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Starting the Dialogue with Your Aging Parents: Spammers and Scammers in 2014

January 6, 2014

Thank you to my readers for bearing with me as I took a two-week break to celebrate the Christmas and New Year’s holidays. The time away from the blog was productive and allowed me to put a few things into perspective.  I hope that you were able to enjoy some time doing the things you love with the people you care about. Life is meant to be joyous.

Originally, I had another post planned for today, but recently a couple of events have turned my attention to the number of spammers and scammers vying for my personal and financial information. Senior citizens are often targeted so I decided this was a good topic of discussion for today’s post.

Here are a few reasons why this topic is on my mind:

  • Approximately six weeks ago a major vendor for many local businesses was hacked. This resulted in debit and credit card information falling into the wrong hands. Just about everyone in town was informed by their financial institutions that their cards had been compromised which led to a flurry of new cards being issued and PINs being changed in an effort to avoid fraudulent activity.
  • About that same time there was nationwide coverage here in the US about the hacking of Target and how the information of 40 million people had been compromised.
  • Then last week it hit close to home again when I received a letter in the mail from a so-called Credit Service offering me a $10,000 limit on a credit card. Supposedly I was already approved and only had to provide a signature.  Warning bells were going off in my head as I read the letter: 1) it was printed on cheap paper; 2) I had never heard of this credit service; and 3) they wanted a signature but no other information.
  • The following day I received a phone call from a heavily accented young lady telling me that I was eligible to have the interest rate reduced on my credit card.  Warning bells again because she introduced herself by name but did not identify which company she was calling from.  When I asked her what account she was calling about she stated my Visa card. When I asked her which one she said my Citibank Chase Visa card. I don’t have a Citibank or Chase card. When I asked her to give me the last four numbers of the card she was referencing she repeated my Citibank Chase card. When I asked her a second time to confirm the last four numbers she hung up on me.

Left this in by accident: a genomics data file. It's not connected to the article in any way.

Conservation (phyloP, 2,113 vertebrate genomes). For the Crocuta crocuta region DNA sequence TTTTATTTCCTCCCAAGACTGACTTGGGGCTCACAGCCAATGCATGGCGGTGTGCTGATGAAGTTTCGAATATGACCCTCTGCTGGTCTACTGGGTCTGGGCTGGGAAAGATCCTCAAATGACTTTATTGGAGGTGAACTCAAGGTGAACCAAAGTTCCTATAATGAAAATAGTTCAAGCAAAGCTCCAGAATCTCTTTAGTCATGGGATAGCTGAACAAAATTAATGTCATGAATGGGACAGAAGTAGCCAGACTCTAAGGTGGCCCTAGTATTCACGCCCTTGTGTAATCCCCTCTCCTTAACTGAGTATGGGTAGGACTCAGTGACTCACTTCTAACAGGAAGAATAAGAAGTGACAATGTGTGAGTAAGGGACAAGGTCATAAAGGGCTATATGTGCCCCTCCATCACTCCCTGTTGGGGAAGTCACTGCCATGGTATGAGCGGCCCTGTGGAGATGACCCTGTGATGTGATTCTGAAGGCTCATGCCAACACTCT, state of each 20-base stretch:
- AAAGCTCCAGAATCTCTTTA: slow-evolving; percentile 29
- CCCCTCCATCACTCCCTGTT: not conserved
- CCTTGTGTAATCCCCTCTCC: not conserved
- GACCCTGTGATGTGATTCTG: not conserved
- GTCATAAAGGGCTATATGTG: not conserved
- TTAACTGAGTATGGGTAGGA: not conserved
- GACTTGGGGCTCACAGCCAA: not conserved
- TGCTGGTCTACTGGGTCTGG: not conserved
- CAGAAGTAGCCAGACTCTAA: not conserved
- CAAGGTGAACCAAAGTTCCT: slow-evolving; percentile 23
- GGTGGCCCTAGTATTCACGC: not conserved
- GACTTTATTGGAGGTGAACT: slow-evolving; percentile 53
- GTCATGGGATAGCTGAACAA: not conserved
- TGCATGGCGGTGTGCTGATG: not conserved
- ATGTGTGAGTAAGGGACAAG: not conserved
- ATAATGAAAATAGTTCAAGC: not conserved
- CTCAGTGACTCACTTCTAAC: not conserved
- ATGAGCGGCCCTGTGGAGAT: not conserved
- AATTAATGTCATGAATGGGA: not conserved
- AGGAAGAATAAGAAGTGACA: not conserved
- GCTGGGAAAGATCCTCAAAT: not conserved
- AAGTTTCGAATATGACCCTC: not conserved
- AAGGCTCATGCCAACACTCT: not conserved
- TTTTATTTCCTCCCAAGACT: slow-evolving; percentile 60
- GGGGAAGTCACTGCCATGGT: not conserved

No harm, no foul on the first item above. My financial institution noted that the charges against my debit card were not in my ordinary spending pattern and they occurred outside of the area where I live or have ever traveled. A simple phone call from the fraud unit confirmed that I had not moved, traveled, or changed my spending habits.

Luckily, I was not one of the 40 million people who used a credit card at Target so I also dodged that bullet.

The third item above from the “credit service” may have been legitimate, but I would never send my signature to an unsolicited business.

As for the fourth item I’ve never had a credit card company call me to offer a lower interest rate and given that when I asked for them to confirm the card number they were calling about the caller hung up it seems rather obvious to me that this was an effort to obtain information that would be used nefariously.

What do you think?

So, this is an easy topic to talk to your aging parents or elderly clients about. You’re not asking them to divulge information to you–instead you can share with them what I’ve shared with you and ask if they’ve ever had any similar calls. Then you can lead into a collaborative discussion on how to prevent fraudulent access to financial and personal accounts. Being reminded that we are all vulnerable to these attacks at any time is something to be taken seriously. I, for one, will be looking into protection with the various companies who provide services for protection from identity theft.

Do you have a similar story to share on this topic? Have you had a discussion with your aging parents about protecting their personal and financial information? How did it go? What can you share with us? I’d love to hear from you.

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